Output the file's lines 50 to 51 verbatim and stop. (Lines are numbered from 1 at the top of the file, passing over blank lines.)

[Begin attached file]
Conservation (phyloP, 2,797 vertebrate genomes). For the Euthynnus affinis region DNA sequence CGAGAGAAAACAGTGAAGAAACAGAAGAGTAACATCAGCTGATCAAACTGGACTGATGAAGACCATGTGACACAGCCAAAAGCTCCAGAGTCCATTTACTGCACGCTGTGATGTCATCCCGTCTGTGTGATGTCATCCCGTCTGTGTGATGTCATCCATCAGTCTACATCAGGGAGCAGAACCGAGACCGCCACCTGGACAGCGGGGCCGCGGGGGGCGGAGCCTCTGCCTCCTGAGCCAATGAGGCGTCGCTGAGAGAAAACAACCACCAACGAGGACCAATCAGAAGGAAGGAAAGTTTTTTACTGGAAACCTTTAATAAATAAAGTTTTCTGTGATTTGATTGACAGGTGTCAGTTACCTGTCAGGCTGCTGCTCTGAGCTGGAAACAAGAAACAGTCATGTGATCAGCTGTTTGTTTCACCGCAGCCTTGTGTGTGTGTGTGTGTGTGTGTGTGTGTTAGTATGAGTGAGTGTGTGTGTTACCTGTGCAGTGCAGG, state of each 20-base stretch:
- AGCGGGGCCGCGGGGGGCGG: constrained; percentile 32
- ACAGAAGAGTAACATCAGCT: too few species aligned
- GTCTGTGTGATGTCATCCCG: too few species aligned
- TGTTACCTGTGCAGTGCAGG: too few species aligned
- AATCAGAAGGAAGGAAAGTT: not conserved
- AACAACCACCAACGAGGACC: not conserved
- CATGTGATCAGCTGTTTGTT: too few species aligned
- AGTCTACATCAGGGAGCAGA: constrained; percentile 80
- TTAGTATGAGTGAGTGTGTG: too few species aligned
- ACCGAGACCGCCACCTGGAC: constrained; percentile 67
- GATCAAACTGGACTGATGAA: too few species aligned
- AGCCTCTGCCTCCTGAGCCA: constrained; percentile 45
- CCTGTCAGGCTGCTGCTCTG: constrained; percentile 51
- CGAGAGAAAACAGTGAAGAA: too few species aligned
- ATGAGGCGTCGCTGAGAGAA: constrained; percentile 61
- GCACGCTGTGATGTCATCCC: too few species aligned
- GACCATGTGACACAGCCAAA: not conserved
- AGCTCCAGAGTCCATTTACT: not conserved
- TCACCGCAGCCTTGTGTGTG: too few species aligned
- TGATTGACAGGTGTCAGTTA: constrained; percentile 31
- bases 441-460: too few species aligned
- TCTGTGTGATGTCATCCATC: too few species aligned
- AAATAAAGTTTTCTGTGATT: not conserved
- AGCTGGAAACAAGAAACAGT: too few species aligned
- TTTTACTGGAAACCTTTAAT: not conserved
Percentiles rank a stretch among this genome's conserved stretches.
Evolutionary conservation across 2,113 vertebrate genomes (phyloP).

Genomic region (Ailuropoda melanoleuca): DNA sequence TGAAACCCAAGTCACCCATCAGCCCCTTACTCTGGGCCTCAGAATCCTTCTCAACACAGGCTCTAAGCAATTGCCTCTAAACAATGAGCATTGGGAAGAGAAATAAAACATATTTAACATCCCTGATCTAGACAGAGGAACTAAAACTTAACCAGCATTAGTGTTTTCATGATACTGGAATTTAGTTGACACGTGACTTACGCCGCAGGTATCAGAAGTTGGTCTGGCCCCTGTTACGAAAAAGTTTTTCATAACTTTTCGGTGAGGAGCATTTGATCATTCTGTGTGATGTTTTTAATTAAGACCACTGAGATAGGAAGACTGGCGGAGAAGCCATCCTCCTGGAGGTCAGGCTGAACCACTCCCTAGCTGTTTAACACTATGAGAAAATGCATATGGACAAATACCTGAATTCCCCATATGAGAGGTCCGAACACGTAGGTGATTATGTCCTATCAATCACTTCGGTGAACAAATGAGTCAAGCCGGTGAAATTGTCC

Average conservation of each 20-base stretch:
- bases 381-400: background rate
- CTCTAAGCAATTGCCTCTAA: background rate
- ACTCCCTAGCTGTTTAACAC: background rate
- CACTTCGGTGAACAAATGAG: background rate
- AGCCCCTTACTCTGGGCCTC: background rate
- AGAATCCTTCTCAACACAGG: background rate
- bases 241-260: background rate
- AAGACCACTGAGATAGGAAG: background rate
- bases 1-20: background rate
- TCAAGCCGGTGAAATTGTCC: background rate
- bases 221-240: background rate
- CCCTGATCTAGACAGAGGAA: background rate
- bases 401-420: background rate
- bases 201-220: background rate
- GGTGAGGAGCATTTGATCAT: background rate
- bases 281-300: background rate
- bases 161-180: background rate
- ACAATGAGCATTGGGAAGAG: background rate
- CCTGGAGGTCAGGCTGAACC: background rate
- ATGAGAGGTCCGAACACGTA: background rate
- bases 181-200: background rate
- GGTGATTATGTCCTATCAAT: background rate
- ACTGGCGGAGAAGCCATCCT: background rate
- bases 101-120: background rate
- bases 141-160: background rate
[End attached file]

- ATGAGAGGTCCGAACACGTA: background rate
- bases 181-200: background rate